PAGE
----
One of the most common things said to me by people experiencing change is that they feel helpless; there is nothing that they can do to alter what is happening. Obviously, our responses to change are individual and personal. However, our thoughts, and therefore our feelings, about change are of paramount importance in how we deal with it. We sometimes have a tendency to believe that we cannot do anything about how we feel.
‘It’s just the way I feel’ Or ‘You make me feel so cross’.

Actually, no one makes us feel anything. We feel and react the way we do because of our experiences in life and the uniqueness of us and because of choices we make, even if we choose to do nothing!

Look again at your feelings line from the previous exercise. Were you consciously managing those feelings or were they overwhelming you? If it was period when you were feeling particularly good about yourself it may have been the former. If it was a particularly bad time when your self esteem was low, you may have been comparing yourselves unfavourably with others, retreating into yourself and not attempting to exert any control over what was happening. For example, something I do might cause one person to smile and feel amused, another to frown and feel aggrieved, even if the action from me is the same and they both experience it at the same time.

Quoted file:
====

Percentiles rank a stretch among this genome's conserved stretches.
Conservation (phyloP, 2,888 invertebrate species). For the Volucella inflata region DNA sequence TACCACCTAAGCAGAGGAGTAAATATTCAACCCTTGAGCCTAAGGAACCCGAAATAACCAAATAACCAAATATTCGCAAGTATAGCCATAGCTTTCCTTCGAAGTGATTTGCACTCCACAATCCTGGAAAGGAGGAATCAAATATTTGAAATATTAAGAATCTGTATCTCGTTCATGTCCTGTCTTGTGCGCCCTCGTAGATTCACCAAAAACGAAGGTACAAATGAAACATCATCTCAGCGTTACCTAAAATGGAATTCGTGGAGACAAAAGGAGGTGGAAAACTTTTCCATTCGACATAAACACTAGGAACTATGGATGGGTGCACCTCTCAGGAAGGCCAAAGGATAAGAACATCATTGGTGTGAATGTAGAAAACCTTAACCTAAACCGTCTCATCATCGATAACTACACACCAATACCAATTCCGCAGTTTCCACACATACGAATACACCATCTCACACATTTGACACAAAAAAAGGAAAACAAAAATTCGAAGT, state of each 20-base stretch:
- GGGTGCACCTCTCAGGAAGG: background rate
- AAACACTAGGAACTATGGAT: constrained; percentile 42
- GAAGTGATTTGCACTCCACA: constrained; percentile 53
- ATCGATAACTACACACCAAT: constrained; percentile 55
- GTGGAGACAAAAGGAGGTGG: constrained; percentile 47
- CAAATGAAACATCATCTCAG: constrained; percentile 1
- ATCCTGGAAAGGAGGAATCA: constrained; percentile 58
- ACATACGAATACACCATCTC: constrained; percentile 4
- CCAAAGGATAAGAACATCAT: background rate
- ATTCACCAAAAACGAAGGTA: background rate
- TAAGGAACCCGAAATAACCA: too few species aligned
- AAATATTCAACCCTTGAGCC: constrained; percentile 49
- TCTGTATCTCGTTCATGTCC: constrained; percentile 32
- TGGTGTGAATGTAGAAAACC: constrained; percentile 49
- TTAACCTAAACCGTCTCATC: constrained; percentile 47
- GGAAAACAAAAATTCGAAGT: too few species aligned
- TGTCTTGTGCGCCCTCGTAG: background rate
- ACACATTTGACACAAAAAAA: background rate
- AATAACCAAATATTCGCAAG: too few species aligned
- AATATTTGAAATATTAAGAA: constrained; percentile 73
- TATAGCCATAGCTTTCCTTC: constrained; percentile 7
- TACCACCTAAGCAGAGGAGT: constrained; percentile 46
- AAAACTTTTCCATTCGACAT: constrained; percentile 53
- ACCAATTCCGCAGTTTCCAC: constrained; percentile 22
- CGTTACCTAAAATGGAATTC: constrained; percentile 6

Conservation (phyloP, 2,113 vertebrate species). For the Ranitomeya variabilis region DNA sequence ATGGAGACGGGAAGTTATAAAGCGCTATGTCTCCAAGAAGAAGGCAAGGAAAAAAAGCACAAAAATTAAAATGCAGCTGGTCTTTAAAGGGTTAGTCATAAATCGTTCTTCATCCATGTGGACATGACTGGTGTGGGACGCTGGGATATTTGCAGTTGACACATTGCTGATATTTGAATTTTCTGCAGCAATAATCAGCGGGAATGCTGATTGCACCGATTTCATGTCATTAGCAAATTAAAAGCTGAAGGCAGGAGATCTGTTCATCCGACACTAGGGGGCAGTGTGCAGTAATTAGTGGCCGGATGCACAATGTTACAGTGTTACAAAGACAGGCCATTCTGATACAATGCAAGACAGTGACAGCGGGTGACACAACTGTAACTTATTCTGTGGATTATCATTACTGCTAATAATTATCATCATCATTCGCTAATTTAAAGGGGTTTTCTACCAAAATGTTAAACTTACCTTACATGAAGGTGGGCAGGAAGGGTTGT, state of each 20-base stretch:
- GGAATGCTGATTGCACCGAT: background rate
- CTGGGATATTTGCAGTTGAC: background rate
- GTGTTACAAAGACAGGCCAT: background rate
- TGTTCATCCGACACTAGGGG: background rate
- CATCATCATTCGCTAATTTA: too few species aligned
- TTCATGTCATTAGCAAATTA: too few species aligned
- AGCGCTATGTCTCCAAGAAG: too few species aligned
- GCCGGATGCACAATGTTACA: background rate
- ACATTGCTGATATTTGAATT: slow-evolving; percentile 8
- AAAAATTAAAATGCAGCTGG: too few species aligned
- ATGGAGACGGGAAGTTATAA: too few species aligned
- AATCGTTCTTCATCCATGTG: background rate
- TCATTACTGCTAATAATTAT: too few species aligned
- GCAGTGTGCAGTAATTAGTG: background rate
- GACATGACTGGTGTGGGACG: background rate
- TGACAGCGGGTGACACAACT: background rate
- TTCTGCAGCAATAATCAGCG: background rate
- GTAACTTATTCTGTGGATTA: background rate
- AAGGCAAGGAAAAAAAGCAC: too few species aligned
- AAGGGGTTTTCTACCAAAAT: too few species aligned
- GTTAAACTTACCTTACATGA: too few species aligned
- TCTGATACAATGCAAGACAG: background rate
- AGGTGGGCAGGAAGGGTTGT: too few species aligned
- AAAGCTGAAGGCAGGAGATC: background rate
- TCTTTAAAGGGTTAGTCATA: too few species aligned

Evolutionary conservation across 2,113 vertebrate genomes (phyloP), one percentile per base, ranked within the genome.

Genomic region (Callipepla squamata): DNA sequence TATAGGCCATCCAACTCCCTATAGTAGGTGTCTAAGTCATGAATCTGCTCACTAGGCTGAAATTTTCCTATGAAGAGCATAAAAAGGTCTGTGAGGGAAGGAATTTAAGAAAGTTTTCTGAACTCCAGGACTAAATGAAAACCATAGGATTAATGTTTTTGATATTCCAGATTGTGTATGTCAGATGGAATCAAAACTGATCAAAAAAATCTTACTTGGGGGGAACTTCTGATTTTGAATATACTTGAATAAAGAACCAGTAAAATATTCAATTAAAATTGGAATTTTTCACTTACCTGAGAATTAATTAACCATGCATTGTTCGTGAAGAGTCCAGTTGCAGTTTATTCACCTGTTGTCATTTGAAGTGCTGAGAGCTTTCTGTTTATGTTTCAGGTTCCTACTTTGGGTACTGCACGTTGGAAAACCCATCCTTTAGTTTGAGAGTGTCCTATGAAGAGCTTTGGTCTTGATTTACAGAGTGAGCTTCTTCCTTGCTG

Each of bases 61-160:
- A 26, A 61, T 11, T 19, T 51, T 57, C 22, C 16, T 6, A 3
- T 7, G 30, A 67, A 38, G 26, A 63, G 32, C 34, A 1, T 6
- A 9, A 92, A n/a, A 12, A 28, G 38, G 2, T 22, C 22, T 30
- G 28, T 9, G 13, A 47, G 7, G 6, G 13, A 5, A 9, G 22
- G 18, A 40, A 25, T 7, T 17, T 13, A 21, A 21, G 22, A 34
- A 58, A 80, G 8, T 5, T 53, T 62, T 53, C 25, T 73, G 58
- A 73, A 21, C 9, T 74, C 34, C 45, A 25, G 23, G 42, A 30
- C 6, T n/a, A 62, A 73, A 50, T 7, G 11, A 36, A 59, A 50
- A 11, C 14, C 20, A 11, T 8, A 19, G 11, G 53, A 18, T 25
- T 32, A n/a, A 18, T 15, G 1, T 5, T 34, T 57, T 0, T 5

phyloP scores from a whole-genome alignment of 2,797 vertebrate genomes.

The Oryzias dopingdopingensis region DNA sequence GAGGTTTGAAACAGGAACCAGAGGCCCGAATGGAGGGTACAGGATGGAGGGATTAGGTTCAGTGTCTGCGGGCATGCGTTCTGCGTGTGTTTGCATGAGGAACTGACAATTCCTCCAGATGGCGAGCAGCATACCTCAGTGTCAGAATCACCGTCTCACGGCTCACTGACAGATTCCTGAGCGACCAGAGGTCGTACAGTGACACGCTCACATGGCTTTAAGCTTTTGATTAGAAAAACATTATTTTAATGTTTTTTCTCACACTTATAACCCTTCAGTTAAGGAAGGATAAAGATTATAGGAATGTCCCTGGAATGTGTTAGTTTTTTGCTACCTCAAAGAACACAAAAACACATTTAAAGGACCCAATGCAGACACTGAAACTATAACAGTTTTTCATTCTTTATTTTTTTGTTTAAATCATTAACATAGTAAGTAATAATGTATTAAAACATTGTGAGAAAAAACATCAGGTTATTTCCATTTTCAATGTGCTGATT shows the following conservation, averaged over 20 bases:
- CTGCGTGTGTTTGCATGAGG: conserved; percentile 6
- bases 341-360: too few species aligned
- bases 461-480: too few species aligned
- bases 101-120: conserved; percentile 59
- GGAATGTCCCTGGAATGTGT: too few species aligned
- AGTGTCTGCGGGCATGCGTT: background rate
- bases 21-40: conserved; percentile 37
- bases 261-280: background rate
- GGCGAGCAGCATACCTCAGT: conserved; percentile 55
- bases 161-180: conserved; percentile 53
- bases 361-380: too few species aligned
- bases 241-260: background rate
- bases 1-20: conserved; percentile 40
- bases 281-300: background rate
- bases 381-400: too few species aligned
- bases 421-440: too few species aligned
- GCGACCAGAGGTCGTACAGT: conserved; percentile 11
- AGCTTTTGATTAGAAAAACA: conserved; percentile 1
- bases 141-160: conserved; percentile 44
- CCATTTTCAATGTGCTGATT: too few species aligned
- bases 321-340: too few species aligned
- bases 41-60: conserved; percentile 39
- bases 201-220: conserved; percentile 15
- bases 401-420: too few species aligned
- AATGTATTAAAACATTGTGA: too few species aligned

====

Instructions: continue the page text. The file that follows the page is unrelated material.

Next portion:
Similarly with our responses to change; the same event can produce entirely different reactions in different people. One may approach it in a positive way, looking for areas where they can influence what is about to happen, while another may be much more fatalistic, expecting the worst and feeling helpless and buffeted by events.

You Choose

Whatever route we take change will still happen, but we can CHOOSE how we will respond to it. This knowledge that we always have a choice is the single most empowering fact I can share with you!

Suggestions for Further Reading available from Amazon
Who Moved My Cheese? by Spencer Johnson


Posted on May 25th, 2009 by

Jane's Book